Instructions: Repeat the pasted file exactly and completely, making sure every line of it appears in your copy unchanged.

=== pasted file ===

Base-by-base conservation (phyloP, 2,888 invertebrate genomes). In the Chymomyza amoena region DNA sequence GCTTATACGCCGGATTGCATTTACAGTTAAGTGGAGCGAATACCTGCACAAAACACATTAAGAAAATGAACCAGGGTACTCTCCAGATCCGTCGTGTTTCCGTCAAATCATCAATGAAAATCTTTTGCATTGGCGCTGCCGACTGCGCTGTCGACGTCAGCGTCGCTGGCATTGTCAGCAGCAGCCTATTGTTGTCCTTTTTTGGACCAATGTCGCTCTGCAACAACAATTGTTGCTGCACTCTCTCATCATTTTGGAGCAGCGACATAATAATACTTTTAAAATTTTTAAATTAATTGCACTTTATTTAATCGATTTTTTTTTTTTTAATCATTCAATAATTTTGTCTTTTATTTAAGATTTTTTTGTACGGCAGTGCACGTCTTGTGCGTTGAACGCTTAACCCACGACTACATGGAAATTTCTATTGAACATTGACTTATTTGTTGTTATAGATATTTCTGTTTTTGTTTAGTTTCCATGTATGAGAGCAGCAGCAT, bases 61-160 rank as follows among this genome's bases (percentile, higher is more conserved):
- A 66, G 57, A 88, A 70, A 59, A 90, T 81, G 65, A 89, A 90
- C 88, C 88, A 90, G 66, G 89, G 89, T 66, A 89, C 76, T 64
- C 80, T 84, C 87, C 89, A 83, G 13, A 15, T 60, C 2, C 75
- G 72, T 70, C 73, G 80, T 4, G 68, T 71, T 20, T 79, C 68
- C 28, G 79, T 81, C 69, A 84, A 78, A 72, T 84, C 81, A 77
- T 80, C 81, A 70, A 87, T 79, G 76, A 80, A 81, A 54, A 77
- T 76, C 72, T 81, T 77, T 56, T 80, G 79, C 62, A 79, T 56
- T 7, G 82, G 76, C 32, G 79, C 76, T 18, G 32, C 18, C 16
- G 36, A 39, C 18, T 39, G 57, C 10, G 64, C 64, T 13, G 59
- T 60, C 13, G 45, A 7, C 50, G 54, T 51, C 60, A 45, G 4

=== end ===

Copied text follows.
Base-by-base conservation (phyloP, 2,888 invertebrate genomes). In the Chymomyza amoena region DNA sequence GCTTATACGCCGGATTGCATTTACAGTTAAGTGGAGCGAATACCTGCACAAAACACATTAAGAAAATGAACCAGGGTACTCTCCAGATCCGTCGTGTTTCCGTCAAATCATCAATGAAAATCTTTTGCATTGGCGCTGCCGACTGCGCTGTCGACGTCAGCGTCGCTGGCATTGTCAGCAGCAGCCTATTGTTGTCCTTTTTTGGACCAATGTCGCTCTGCAACAACAATTGTTGCTGCACTCTCTCATCATTTTGGAGCAGCGACATAATAATACTTTTAAAATTTTTAAATTAATTGCACTTTATTTAATCGATTTTTTTTTTTTTAATCATTCAATAATTTTGTCTTTTATTTAAGATTTTTTTGTACGGCAGTGCACGTCTTGTGCGTTGAACGCTTAACCCACGACTACATGGAAATTTCTATTGAACATTGACTTATTTGTTGTTATAGATATTTCTGTTTTTGTTTAGTTTCCATGTATGAGAGCAGCAGCAT, bases 61-160 rank as follows among this genome's bases (percentile, higher is more conserved):
- A 66, G 57, A 88, A 70, A 59, A 90, T 81, G 65, A 89, A 90
- C 88, C 88, A 90, G 66, G 89, G 89, T 66, A 89, C 76, T 64
- C 80, T 84, C 87, C 89, A 83, G 13, A 15, T 60, C 2, C 75
- G 72, T 70, C 73, G 80, T 4, G 68, T 71, T 20, T 79, C 68
- C 28, G 79, T 81, C 69, A 84, A 78, A 72, T 84, C 81, A 77
- T 80, C 81, A 70, A 87, T 79, G 76, A 80, A 81, A 54, A 77
- T 76, C 72, T 81, T 77, T 56, T 80, G 79, C 62, A 79, T 56
- T 7, G 82, G 76, C 32, G 79, C 76, T 18, G 32, C 18, C 16
- G 36, A 39, C 18, T 39, G 57, C 10, G 64, C 64, T 13, G 59
- T 60, C 13, G 45, A 7, C 50, G 54, T 51, C 60, A 45, G 4